| Engendering progress
Over the past 50 years most developing countries achieved advances in health and education that took nearly 200 years in rich countries. But a dozen or so developing countries made especially fast progress, achieving social indicators comparable to those in rich countries. These high performers offer policy lessons for other countries in reaching the millennium development goals. If there is any doubt that the goals can be achieved in less than a generation, consider the following gains. Sri Lanka added 12 years to life expectancy at birth in just seven years (1945-52). In nine years (1953-62), China added 13 years...
Unless women’s capabilities are improved and gender equality increased, the other millennium development goals will not be achieved. Strengthening women’s agency and voice is essential to enhancing their capabilities and strengthening their capabilities is essential to enhancing their agency and voice. Though education is the only official target (“Eliminate gender disparity in primary and secondary education, preferably by 2005, and in all levels of education by 2015”) used to assess progress towards the gender equality goal, several other indicators have been established to monitor performance:
The ratio of girls to boys in primary, secondary and tertiary education; the ratio of literate female to male 15- to 24- year-olds; the share of women engaged in wage employment outside agriculture; the share of women in national parliaments.
Gender equality in education helps women secure employment outside the home and acquire political power, contributing to their agency in the public sphere. But gender equality must also extend to the private domain.
Today gender inequality undermines women’s capabilities in education and health. Still, some progress is being made. For example, between 1990 and 2001 the ratio of literate female to male 15- to 24-year-olds in countries with low human development increased from 70 to 81 women per 100 men, though in countries with medium human development it increased only from 91 to 93. The gender ratio in primary education also made limited progress, rising from 86 to 92 girls per 100 boys in developing countries between 1990 and 1999-2000. At current rates gender equality in education will not be achieved until 2025...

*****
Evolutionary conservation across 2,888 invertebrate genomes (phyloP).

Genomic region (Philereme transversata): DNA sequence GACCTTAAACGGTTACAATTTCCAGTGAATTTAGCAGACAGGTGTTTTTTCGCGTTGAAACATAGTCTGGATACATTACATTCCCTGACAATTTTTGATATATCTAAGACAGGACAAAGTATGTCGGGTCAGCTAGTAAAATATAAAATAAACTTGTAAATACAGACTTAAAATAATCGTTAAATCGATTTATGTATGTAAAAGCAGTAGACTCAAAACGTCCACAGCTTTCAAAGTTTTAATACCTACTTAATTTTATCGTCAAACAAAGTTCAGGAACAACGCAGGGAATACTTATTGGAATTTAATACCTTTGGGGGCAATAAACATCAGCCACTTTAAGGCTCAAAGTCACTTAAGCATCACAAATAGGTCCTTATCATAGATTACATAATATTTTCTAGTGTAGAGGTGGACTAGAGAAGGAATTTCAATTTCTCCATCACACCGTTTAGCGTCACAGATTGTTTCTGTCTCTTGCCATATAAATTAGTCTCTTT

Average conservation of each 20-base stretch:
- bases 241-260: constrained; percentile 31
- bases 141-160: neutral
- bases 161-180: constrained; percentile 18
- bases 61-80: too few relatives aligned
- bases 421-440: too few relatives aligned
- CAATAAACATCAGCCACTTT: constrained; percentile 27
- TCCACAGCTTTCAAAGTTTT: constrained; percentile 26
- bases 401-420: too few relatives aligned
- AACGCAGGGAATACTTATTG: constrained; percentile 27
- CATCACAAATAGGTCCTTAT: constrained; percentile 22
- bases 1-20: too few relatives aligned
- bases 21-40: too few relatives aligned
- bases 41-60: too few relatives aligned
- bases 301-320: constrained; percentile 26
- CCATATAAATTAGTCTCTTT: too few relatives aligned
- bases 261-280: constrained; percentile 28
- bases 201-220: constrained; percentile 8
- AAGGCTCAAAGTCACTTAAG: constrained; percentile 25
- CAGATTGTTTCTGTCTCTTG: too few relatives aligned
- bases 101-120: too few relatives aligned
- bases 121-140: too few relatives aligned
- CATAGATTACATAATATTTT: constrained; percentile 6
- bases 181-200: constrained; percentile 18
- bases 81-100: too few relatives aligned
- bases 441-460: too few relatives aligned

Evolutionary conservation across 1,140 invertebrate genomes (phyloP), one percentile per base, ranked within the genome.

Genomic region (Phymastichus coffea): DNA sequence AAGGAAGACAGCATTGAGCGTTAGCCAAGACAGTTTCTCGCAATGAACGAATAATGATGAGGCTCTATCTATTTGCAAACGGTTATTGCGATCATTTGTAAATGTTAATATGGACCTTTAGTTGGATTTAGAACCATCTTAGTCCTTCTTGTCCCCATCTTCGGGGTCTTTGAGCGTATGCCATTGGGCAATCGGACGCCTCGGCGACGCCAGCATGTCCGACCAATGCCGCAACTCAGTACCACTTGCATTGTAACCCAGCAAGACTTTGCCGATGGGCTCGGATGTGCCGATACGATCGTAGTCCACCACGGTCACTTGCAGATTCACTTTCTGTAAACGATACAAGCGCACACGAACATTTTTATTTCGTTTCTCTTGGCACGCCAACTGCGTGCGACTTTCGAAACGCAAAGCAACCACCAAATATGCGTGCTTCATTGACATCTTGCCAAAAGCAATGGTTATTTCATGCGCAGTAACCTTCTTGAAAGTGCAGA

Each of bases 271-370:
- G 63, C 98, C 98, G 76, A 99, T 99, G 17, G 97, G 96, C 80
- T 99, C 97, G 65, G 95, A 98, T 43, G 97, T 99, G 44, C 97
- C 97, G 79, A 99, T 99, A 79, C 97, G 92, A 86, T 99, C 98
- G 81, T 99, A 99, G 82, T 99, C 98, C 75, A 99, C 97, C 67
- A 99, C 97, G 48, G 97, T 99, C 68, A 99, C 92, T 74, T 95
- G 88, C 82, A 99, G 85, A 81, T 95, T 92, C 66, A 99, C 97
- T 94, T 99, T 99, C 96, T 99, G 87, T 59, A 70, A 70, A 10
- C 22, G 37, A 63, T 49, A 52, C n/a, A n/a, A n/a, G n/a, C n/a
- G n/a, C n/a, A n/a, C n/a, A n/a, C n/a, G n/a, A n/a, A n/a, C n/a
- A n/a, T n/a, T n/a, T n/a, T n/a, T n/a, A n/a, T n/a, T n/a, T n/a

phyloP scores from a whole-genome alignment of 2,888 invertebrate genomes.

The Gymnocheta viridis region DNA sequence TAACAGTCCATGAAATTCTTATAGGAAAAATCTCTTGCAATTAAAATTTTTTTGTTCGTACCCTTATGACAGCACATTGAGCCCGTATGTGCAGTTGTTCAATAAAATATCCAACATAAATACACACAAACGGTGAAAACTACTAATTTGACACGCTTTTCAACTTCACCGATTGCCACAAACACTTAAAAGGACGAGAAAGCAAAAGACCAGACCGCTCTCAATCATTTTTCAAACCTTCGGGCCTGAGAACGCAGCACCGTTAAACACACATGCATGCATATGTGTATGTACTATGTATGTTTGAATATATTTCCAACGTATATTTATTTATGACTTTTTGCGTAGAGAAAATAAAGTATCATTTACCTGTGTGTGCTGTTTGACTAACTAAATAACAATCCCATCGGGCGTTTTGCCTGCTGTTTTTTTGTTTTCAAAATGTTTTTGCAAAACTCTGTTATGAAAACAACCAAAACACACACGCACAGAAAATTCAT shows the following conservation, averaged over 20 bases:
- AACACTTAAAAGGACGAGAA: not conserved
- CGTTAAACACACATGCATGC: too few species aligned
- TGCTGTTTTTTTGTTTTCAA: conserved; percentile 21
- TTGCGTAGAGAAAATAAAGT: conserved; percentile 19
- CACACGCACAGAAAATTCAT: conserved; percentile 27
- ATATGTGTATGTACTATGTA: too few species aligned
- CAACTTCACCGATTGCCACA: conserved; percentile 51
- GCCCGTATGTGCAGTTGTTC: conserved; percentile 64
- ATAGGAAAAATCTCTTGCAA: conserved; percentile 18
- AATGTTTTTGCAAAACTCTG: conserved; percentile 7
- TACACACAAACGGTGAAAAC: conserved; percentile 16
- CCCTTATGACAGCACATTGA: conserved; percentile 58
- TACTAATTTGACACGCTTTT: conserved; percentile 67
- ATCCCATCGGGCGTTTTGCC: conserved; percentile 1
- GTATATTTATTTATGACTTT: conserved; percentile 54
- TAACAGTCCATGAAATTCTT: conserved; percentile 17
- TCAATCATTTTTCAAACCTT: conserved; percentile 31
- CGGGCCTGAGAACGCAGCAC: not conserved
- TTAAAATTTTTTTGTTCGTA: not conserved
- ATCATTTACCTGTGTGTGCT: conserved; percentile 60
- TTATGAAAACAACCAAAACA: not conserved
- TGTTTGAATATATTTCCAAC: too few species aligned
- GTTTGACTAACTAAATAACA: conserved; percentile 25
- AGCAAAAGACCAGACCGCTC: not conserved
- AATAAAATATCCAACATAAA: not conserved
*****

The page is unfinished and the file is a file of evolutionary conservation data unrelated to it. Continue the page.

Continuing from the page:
Without action to increase women’s capabilities in health and education, they will have limited prospects for working outside the home and earning independent incomes...
Many challenges undermine gender equality in employment and community and political participation. In developing countries most poor female workers outside of agriculture are engaged in informal employment and receive low, irregular pay. And around the world, women account for more than 3o per cent of parliamentarians in just seven countries. More equal political representation often has to be jumpstarted by quotas.
Gender relations are largely determined by social and cultural contexts. Patriarchal values instilled from childhood influence the attitudes and outlooks of both women and men throughout their lives. These values are often enshrined in laws prejudicial to women’s rights and claims — especially those related to marriage, divorce, rape, violence and inheritance. Movements for women’s rights often focus on reforming such laws. Although employment and education are considered basic strategies for strengthening women’s agency and voice, stronger agency also requires not just:
Recognizing the importance of education, but also improving its content, provision and returns; creating more jobs for women, but also improving their nature and terms — including sustainable livelihoods; increasing the number of women in parliaments, but also raising women’s visibility in positions of authority and decision-making-from the local to the national levels.
Thus empowering women requires policies that address both practical needs (supporting the basic capabilities required to function, such as by improving living conditions and increasing employment, health care and safe water supplies) and strategic needs (strengthening women’s voice and agency to renegotiate their roles at home and in society, such as through legal rights to assets and laws ensuring equal wages, reproductive rights and freedom from violence). Moreover, these policies must be backed by laws guaranteeing equal rights — for both women and men in the private and public sectors.